Wednesday, November 15, 2006

By At Least Eight Yards

1980's THE FORMULA is the only film in which the great actors Marlon Brando and George C. Scott star together. Based on a novel by producer/screenwriter Steve Shagan (SAVE THE TIGER), THE FORMULA is a maddeningly complex thriller about the murder of Tom Neely, a former Los Angeles cop, and the investigation into it led by the victim's friend, Lieutenant Barney Caine (Scott). I liked Shagan's novel, but his screenplay removes many of the book's best scenes, and as a result, the film suffers from plotholes that may well leave you scratching your head.

At first, it appears as though the victim's lifestyle is to blame. He's found tied up in bed with seven bullet holes in him and a voodoo doll filled with cocaine placed on his chest. However, when the victim's ex-wife (NETWORK's Beatrice Straight) is also found murdered, Caine digs deeper--far deeper than his superiors on the police force are comfortable with--and discovers the key to Neely's death may lie with his military service in Germany in 1945, where he captured a Nazi general (Richard Lynch) in possession of an amazing formula for synthetic fuel--gasoline that can be created using coal, of which the United States is the world's leading producer. Caine figures that the oil conglomerates may not be too thrilled to learn of such a formula, and heads to Berlin to find more answers.

Brando appears in only three scenes (and was reportedly paid $1 million per scene!), but makes the most of two of them. One is a throwaway that serves little purpose and looks as though it may have been inserted into the screenplay simply to give the film more Brando for the audience's buck. But it's bookended by two marvelously absorbing scenes which are little more than dialogues between Brando and Scott that remind one of the much admired two-man discussion between DeNiro and Pacino in HEAT.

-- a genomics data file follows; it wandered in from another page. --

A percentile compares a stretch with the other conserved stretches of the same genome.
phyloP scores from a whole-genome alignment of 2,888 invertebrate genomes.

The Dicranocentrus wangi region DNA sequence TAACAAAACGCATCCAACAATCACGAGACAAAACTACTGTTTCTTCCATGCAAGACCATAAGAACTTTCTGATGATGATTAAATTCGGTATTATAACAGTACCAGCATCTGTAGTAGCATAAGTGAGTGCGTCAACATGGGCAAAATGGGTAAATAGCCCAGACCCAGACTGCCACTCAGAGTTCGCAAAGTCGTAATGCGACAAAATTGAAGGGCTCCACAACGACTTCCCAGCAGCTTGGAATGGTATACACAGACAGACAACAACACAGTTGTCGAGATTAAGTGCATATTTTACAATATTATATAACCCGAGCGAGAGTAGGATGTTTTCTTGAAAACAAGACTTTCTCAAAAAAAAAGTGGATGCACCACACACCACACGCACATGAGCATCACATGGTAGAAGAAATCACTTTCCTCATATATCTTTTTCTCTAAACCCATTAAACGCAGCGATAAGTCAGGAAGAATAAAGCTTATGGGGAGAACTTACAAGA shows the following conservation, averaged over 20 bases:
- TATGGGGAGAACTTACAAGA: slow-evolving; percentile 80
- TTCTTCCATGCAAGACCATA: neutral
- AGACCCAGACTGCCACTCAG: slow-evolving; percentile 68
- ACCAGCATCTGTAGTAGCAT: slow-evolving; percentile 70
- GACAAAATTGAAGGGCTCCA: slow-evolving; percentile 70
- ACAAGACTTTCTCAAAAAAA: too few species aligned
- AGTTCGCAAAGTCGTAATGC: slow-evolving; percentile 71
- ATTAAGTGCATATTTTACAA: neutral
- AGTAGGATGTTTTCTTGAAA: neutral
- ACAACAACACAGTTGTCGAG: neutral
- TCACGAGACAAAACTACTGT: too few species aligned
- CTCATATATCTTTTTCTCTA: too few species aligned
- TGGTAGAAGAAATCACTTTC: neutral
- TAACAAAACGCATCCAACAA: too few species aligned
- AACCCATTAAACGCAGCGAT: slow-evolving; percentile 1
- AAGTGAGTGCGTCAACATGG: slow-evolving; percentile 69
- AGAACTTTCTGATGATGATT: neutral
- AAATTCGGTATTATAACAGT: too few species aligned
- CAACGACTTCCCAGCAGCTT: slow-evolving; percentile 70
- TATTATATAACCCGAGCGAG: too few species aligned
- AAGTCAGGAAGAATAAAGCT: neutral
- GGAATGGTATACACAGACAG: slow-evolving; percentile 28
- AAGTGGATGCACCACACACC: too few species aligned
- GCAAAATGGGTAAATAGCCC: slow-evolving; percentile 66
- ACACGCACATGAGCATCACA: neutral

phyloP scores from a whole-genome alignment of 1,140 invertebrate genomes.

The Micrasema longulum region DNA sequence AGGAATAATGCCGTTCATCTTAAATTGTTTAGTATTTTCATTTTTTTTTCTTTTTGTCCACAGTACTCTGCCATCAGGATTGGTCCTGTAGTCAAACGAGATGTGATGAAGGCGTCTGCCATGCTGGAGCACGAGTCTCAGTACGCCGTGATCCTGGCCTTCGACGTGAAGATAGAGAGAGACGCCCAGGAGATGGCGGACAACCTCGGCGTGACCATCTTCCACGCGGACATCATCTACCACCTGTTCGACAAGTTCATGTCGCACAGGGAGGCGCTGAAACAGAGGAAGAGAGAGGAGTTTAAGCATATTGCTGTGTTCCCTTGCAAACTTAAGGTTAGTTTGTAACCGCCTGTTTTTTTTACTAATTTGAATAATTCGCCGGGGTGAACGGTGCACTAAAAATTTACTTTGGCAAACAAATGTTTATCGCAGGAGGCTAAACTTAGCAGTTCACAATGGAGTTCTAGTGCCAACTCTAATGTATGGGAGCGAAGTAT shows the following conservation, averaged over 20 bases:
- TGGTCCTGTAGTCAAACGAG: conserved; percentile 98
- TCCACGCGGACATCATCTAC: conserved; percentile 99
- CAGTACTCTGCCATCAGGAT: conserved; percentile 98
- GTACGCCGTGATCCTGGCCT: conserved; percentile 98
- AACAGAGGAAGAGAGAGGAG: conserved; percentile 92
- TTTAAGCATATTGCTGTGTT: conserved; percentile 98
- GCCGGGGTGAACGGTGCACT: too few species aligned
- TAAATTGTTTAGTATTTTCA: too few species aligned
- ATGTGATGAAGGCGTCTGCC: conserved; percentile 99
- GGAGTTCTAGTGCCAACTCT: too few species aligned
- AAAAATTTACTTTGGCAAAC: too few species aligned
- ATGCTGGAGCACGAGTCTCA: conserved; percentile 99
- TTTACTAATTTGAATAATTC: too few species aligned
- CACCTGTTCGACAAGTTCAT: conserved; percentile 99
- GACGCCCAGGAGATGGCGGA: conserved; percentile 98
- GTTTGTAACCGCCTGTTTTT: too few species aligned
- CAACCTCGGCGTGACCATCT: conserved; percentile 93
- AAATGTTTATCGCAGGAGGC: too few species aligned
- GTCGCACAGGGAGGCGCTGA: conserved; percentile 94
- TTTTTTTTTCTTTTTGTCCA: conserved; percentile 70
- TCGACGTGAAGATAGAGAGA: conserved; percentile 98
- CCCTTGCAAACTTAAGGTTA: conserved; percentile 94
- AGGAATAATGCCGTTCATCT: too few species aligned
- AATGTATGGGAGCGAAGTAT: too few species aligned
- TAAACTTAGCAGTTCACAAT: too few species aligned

The first is mostly shot as one long take. The two actors stroll down a dusty country road while Scott asks Brando, playing a major oil chairman named Adam Steiffel, a few background questions about Neely, who had worked as a bagman for Steiffel. Their piece de resistance comes at the end, a lengthy wrap-up session in which the two men attempt to explain the mystery's solution and leave the audience satisfied with the denouement. And while Shagan's plot is never satisfactorily pieced together, Scott and Brando aren't too blame. In fact, it hardly matters what the two men are talking about--it's simply a joy to watch these two screen greats sharing adversarial banter.

THE FORMULA was neither a hit with critics or with audiences, and I can't really say that it should have been. It's a talky, confusing thriller that wastes a solid starring turn by Scott and an eccentric performance by Brando, who wears a hearing aid, weaves his hair into a combover and speaks with an unusual mince. It's now out on DVD, and I must say that I enjoyed the film better than I did the first time I saw it, which was on a pan-and-scan VHS tape. The DVD also contains an audio commentary track by Shagan and director John G. Avildsen (ROCKY), which might be interesting, considering that the two men reportedly had a major falling-out around the time of THE FORMULA's release. Apparently, they've made up, but I'm curious to find out whether any contention remains.

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